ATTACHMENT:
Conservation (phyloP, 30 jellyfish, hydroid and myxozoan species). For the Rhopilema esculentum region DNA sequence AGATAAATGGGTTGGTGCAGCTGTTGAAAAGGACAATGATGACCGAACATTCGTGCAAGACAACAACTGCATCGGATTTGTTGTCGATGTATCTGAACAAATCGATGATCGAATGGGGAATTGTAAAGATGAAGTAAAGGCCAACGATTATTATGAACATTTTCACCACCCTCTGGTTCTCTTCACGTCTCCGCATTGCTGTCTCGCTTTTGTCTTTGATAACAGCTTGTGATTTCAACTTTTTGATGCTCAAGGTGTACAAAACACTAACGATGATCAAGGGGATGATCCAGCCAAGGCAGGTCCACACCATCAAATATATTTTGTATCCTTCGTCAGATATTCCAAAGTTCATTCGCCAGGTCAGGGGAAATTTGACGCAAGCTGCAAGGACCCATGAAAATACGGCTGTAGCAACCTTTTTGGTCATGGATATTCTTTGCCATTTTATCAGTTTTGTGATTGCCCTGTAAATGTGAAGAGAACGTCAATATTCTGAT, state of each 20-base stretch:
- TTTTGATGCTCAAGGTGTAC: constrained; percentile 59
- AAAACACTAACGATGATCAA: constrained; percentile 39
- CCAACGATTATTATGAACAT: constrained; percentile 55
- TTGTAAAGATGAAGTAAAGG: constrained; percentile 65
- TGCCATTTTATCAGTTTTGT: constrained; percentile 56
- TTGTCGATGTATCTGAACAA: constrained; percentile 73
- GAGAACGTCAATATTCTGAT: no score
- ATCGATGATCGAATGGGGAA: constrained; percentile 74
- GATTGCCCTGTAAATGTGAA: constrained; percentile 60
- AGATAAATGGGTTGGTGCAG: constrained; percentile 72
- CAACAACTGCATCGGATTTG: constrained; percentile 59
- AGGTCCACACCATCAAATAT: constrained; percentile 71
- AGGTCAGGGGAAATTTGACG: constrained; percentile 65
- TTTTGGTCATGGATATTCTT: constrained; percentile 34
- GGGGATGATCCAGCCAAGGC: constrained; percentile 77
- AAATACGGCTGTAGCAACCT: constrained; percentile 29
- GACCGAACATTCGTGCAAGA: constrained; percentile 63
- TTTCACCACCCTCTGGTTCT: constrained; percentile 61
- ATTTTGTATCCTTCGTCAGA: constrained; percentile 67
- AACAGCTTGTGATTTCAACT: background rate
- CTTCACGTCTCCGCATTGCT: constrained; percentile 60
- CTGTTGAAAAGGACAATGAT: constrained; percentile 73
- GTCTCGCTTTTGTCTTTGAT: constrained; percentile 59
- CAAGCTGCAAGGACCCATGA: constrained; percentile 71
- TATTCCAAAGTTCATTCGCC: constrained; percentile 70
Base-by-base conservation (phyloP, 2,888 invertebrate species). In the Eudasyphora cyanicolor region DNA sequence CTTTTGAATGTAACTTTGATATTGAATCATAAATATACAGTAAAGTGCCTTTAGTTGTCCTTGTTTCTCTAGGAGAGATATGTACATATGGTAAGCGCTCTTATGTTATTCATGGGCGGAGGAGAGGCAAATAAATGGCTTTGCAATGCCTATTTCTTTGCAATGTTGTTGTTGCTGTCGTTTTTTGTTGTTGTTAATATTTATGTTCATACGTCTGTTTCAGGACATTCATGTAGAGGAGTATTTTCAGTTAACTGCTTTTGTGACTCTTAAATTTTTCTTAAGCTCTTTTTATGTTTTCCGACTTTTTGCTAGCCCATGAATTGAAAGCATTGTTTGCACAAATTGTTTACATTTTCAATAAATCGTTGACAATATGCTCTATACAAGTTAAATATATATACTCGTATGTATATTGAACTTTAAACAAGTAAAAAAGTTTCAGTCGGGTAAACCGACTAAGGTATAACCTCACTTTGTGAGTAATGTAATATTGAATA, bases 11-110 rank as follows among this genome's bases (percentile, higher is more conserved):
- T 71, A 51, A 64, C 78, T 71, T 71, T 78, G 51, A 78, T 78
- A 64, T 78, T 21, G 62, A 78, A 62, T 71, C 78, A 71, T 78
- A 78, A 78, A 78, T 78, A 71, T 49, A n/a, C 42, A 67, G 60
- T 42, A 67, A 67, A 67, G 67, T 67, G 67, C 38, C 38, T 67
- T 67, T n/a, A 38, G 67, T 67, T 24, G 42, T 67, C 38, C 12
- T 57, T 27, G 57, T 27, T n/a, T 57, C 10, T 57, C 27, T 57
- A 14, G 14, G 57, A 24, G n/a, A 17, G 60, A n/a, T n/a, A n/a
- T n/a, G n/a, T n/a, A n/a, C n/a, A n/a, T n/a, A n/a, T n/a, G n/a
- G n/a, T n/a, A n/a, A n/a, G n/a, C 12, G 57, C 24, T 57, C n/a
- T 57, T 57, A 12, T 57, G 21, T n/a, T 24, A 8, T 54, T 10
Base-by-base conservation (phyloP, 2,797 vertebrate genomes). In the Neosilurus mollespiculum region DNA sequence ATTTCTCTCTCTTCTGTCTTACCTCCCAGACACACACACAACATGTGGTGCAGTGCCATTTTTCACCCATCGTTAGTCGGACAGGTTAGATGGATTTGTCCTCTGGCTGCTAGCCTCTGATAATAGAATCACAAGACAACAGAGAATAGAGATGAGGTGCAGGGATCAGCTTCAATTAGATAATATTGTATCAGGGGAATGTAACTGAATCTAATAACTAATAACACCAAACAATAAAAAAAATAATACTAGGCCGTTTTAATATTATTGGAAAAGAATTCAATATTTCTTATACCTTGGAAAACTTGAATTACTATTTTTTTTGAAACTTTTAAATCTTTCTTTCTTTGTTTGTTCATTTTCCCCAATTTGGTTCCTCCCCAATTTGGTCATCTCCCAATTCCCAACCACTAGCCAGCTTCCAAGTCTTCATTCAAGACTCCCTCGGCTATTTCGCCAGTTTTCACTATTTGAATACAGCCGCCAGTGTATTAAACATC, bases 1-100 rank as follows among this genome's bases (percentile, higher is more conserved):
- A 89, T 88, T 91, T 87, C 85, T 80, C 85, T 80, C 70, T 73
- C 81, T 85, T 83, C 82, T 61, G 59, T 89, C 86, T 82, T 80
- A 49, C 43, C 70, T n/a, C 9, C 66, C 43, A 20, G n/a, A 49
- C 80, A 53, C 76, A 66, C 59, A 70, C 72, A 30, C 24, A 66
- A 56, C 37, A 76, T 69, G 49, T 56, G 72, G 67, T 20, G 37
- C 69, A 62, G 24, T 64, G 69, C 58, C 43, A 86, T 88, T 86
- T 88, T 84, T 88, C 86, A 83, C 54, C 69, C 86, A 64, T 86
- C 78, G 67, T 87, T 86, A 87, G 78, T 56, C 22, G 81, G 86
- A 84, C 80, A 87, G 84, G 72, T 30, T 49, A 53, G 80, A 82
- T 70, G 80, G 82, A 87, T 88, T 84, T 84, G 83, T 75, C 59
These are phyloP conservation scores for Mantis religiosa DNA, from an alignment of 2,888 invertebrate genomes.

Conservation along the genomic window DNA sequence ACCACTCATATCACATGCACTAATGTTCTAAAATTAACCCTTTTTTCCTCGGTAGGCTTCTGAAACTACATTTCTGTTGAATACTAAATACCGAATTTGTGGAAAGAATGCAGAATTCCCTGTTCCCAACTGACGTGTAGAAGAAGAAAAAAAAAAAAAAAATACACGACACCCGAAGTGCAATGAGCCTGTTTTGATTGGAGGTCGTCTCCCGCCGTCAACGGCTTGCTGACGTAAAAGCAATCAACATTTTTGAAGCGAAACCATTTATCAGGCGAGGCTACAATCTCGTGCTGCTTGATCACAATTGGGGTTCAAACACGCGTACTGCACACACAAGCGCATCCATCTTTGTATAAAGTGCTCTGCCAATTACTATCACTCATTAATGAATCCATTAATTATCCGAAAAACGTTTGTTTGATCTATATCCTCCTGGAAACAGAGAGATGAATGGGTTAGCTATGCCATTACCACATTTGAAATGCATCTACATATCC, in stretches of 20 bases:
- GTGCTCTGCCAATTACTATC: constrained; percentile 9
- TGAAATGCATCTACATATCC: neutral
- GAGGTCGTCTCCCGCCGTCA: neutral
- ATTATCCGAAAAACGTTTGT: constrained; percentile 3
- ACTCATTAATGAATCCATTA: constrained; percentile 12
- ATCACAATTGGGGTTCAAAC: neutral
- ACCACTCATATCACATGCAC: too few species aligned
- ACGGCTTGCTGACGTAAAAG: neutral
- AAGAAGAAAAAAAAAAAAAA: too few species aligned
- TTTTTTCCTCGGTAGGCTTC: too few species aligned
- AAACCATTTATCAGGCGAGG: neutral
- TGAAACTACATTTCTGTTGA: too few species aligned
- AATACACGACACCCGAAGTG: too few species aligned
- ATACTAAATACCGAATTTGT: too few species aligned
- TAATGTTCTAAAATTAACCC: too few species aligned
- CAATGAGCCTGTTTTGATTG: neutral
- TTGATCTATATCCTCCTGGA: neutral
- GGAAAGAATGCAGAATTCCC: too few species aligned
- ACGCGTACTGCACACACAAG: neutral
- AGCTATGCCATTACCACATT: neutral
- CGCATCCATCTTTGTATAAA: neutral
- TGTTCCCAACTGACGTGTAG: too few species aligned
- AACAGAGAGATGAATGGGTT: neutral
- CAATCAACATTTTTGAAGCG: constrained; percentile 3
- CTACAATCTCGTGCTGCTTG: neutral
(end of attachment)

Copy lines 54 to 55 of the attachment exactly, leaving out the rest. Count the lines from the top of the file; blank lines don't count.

- ATTATCCGAAAAACGTTTGT: constrained; percentile 3
- ACTCATTAATGAATCCATTA: constrained; percentile 12